Bill Simon (R) 10% 3% 3% 25%
Peter Camejo (Green) 9% 8% 18% 2%
Tom McClintock (R) 6% 4% 3% 11%
Darrell Issa (R) 3% 1% 3% 6%
Someone else 1% 1% 1% –
Wouldn’t Vote 17% 30% 14% 3%
The California Constitution does not set a specific standard for what conduct warrants the recall of a governor. But almost nine in 10 voters believe that a governor should be recalled for criminal wrongdoing; 3 out of five also think unethical behavior is a good reason; and three-fifths think if the governor is doing a poor job governing the state, that is reason enough for a recall. Still, virtually all voters think that just because a governor is unpopular that is no reason to recall him or her. More than half of the voters think the state Constitution should have specific standards of conduct for recalling a governor, compared to 41% who likes the law as it stands now.
How the Poll Was Conducted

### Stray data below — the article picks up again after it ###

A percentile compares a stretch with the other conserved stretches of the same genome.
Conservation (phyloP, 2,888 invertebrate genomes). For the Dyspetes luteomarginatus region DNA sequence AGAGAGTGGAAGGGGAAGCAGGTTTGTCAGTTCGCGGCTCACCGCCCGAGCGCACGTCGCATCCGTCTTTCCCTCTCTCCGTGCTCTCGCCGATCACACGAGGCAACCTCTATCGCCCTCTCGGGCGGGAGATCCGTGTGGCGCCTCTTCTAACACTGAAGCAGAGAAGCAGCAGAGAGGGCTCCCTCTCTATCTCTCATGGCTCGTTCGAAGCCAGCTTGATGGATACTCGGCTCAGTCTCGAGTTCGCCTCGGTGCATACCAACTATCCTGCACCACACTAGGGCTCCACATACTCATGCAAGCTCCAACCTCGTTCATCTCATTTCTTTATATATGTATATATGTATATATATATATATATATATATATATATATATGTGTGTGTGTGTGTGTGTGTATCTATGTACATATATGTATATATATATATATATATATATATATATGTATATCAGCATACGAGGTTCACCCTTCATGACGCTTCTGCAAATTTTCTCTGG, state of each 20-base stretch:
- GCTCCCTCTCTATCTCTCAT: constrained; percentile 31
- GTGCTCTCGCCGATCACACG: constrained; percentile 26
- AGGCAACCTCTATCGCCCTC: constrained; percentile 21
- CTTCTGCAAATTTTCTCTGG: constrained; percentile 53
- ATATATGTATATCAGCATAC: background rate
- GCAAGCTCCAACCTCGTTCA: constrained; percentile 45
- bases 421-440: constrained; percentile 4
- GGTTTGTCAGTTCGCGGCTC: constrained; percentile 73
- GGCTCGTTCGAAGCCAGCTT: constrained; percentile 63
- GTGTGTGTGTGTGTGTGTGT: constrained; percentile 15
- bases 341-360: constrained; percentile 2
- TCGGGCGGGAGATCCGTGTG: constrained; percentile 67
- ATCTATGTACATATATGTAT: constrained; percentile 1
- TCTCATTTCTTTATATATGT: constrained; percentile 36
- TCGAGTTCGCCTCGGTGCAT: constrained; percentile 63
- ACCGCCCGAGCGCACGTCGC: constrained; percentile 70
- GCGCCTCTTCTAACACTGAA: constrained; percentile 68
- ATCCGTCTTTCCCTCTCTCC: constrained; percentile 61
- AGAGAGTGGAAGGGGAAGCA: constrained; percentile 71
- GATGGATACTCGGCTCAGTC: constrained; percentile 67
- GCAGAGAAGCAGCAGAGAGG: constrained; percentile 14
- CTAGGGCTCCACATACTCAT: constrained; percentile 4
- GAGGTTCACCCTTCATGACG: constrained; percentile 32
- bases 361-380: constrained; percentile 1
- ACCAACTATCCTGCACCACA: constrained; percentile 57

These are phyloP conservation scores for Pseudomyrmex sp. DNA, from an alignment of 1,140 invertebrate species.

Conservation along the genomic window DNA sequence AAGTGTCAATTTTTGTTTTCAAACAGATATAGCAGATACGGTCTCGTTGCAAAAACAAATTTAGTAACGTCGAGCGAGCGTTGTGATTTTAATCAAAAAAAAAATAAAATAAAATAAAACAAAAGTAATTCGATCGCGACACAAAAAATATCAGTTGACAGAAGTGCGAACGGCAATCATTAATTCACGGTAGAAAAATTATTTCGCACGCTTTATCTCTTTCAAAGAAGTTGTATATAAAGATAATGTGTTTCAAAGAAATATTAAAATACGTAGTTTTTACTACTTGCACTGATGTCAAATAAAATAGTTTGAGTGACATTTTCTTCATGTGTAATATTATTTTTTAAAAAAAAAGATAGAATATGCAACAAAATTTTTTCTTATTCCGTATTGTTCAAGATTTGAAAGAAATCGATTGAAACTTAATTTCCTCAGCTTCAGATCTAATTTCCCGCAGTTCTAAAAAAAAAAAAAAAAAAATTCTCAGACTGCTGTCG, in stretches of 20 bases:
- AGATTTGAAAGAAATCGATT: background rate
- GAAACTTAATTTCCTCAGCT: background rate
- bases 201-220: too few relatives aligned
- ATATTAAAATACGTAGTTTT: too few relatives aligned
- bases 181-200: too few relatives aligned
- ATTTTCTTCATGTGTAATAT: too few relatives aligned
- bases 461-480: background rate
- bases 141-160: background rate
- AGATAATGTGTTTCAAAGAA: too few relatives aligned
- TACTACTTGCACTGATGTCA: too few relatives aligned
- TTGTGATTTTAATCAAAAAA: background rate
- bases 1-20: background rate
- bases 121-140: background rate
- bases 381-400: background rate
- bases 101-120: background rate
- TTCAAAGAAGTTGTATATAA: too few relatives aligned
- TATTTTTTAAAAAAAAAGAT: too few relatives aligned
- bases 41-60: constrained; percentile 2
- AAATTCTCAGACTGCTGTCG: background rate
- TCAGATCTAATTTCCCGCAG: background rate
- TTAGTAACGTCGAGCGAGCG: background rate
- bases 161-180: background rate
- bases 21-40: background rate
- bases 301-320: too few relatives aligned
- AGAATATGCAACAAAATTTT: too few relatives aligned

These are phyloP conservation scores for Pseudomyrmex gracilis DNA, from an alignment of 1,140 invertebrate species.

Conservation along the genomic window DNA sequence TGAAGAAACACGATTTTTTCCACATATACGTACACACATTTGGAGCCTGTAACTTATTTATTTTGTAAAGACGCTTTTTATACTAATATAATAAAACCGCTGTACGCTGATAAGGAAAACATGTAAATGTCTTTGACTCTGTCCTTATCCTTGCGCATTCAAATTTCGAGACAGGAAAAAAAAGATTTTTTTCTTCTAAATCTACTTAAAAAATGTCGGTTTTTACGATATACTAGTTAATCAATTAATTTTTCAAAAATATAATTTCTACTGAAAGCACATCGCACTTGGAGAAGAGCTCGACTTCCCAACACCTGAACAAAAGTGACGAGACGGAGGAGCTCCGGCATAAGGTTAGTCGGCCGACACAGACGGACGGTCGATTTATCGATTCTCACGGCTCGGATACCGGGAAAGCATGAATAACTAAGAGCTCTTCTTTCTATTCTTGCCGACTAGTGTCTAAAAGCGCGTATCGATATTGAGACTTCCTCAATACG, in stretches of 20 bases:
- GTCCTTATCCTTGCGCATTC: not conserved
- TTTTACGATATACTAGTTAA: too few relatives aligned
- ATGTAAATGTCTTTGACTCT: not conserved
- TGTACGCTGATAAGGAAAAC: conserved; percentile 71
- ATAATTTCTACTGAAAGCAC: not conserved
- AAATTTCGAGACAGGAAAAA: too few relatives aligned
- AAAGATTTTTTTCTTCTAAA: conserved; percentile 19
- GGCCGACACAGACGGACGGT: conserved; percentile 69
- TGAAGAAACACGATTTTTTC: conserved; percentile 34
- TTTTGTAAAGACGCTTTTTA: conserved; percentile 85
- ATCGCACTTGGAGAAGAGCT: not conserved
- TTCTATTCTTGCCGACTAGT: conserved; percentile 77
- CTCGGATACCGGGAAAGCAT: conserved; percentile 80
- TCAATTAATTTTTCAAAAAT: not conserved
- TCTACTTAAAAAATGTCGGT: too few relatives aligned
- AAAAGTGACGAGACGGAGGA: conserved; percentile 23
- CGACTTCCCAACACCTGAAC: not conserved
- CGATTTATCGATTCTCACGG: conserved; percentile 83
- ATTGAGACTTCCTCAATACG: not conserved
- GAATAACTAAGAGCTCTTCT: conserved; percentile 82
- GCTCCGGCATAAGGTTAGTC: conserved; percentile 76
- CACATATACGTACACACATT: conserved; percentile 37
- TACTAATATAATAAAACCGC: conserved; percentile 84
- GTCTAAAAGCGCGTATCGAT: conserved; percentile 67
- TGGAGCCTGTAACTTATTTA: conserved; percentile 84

The Times Poll contacted 1,412 California adults, including 1,127 registered voters, by telephone June 28–July 2. The margin of sampling error for registered voters and for the overall state sample is plus or minus 3 percentage points. To allow for analysis, the main sample was supplemented to a total of 100 African American voters (margin of sampling error +/– 9 percentage points) and the samples were then weighted to their proportion in the state. Telephone numbers were selected from a list of all exchanges in California. Random-digit dialing techniques allowed both listed and unlisted numbers to be contacted. The entire sample was weighted slightly to conform with census figures for sex, race, age, education and registration figures from the secretary of state. Poll results can also be affected by other factors such as question wording and the order in which questions are presented. Interviews were conducted in English and Spanish. Asian Americans are part of the sample but there were not enough to break out as a separate subgroup.